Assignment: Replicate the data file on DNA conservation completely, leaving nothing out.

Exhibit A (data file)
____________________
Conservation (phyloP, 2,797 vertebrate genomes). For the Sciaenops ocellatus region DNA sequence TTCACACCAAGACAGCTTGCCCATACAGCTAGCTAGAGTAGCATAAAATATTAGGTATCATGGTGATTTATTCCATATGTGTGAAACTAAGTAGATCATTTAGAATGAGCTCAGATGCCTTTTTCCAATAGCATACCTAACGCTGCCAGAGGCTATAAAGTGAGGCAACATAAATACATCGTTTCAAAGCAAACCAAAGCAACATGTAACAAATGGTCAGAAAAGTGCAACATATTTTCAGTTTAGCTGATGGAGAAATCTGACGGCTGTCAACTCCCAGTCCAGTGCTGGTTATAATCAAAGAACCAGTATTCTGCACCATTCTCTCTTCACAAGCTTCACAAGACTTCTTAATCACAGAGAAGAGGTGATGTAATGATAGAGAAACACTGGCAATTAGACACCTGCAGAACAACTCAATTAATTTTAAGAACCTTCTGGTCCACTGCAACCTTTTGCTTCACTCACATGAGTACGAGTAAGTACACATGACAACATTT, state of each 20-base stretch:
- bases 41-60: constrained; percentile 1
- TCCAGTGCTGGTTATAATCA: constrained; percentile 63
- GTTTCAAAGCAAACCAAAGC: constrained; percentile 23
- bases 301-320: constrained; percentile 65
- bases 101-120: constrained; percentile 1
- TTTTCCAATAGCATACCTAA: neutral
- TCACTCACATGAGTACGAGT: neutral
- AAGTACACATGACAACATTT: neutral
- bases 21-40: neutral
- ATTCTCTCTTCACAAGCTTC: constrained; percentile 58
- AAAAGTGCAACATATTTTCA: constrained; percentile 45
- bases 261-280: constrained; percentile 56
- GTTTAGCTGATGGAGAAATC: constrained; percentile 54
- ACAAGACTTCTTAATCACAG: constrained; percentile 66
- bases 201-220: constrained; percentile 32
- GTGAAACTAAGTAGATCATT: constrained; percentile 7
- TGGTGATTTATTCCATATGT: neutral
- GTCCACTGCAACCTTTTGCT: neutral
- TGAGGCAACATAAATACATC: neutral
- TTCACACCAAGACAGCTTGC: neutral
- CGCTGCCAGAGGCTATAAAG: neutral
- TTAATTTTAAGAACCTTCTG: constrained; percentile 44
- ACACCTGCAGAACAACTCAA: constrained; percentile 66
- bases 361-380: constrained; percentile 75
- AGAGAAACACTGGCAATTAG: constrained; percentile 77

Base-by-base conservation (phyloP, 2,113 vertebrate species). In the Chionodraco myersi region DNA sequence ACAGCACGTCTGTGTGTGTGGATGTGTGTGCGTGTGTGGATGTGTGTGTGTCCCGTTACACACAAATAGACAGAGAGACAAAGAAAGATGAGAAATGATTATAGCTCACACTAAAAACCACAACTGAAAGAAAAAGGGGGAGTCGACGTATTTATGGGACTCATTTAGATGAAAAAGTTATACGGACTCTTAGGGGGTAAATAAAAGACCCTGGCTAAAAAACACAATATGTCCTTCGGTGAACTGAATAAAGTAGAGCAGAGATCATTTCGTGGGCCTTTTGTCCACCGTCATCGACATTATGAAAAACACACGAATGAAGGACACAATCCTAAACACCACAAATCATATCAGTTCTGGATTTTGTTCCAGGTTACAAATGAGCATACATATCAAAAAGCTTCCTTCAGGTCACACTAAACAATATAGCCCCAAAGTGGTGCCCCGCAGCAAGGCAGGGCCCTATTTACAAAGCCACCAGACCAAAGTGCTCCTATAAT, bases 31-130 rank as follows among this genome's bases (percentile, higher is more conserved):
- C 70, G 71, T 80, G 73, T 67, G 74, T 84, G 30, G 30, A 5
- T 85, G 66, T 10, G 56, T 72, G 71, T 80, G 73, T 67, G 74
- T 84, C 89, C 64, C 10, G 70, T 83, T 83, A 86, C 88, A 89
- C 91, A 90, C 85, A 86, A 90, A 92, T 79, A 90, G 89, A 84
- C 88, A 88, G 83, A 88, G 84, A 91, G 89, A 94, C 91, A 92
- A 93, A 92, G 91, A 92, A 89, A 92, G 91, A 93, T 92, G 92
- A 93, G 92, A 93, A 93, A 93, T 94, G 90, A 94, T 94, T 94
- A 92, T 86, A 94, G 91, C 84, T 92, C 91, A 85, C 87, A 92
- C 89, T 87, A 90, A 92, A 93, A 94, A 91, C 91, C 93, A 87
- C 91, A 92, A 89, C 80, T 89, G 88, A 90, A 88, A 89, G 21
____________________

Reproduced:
Conservation (phyloP, 2,797 vertebrate genomes). For the Sciaenops ocellatus region DNA sequence TTCACACCAAGACAGCTTGCCCATACAGCTAGCTAGAGTAGCATAAAATATTAGGTATCATGGTGATTTATTCCATATGTGTGAAACTAAGTAGATCATTTAGAATGAGCTCAGATGCCTTTTTCCAATAGCATACCTAACGCTGCCAGAGGCTATAAAGTGAGGCAACATAAATACATCGTTTCAAAGCAAACCAAAGCAACATGTAACAAATGGTCAGAAAAGTGCAACATATTTTCAGTTTAGCTGATGGAGAAATCTGACGGCTGTCAACTCCCAGTCCAGTGCTGGTTATAATCAAAGAACCAGTATTCTGCACCATTCTCTCTTCACAAGCTTCACAAGACTTCTTAATCACAGAGAAGAGGTGATGTAATGATAGAGAAACACTGGCAATTAGACACCTGCAGAACAACTCAATTAATTTTAAGAACCTTCTGGTCCACTGCAACCTTTTGCTTCACTCACATGAGTACGAGTAAGTACACATGACAACATTT, state of each 20-base stretch:
- bases 41-60: constrained; percentile 1
- TCCAGTGCTGGTTATAATCA: constrained; percentile 63
- GTTTCAAAGCAAACCAAAGC: constrained; percentile 23
- bases 301-320: constrained; percentile 65
- bases 101-120: constrained; percentile 1
- TTTTCCAATAGCATACCTAA: neutral
- TCACTCACATGAGTACGAGT: neutral
- AAGTACACATGACAACATTT: neutral
- bases 21-40: neutral
- ATTCTCTCTTCACAAGCTTC: constrained; percentile 58
- AAAAGTGCAACATATTTTCA: constrained; percentile 45
- bases 261-280: constrained; percentile 56
- GTTTAGCTGATGGAGAAATC: constrained; percentile 54
- ACAAGACTTCTTAATCACAG: constrained; percentile 66
- bases 201-220: constrained; percentile 32
- GTGAAACTAAGTAGATCATT: constrained; percentile 7
- TGGTGATTTATTCCATATGT: neutral
- GTCCACTGCAACCTTTTGCT: neutral
- TGAGGCAACATAAATACATC: neutral
- TTCACACCAAGACAGCTTGC: neutral
- CGCTGCCAGAGGCTATAAAG: neutral
- TTAATTTTAAGAACCTTCTG: constrained; percentile 44
- ACACCTGCAGAACAACTCAA: constrained; percentile 66
- bases 361-380: constrained; percentile 75
- AGAGAAACACTGGCAATTAG: constrained; percentile 77

Base-by-base conservation (phyloP, 2,113 vertebrate species). In the Chionodraco myersi region DNA sequence ACAGCACGTCTGTGTGTGTGGATGTGTGTGCGTGTGTGGATGTGTGTGTGTCCCGTTACACACAAATAGACAGAGAGACAAAGAAAGATGAGAAATGATTATAGCTCACACTAAAAACCACAACTGAAAGAAAAAGGGGGAGTCGACGTATTTATGGGACTCATTTAGATGAAAAAGTTATACGGACTCTTAGGGGGTAAATAAAAGACCCTGGCTAAAAAACACAATATGTCCTTCGGTGAACTGAATAAAGTAGAGCAGAGATCATTTCGTGGGCCTTTTGTCCACCGTCATCGACATTATGAAAAACACACGAATGAAGGACACAATCCTAAACACCACAAATCATATCAGTTCTGGATTTTGTTCCAGGTTACAAATGAGCATACATATCAAAAAGCTTCCTTCAGGTCACACTAAACAATATAGCCCCAAAGTGGTGCCCCGCAGCAAGGCAGGGCCCTATTTACAAAGCCACCAGACCAAAGTGCTCCTATAAT, bases 31-130 rank as follows among this genome's bases (percentile, higher is more conserved):
- C 70, G 71, T 80, G 73, T 67, G 74, T 84, G 30, G 30, A 5
- T 85, G 66, T 10, G 56, T 72, G 71, T 80, G 73, T 67, G 74
- T 84, C 89, C 64, C 10, G 70, T 83, T 83, A 86, C 88, A 89
- C 91, A 90, C 85, A 86, A 90, A 92, T 79, A 90, G 89, A 84
- C 88, A 88, G 83, A 88, G 84, A 91, G 89, A 94, C 91, A 92
- A 93, A 92, G 91, A 92, A 89, A 92, G 91, A 93, T 92, G 92
- A 93, G 92, A 93, A 93, A 93, T 94, G 90, A 94, T 94, T 94
- A 92, T 86, A 94, G 91, C 84, T 92, C 91, A 85, C 87, A 92
- C 89, T 87, A 90, A 92, A 93, A 94, A 91, C 91, C 93, A 87
- C 91, A 92, A 89, C 80, T 89, G 88, A 90, A 88, A 89, G 21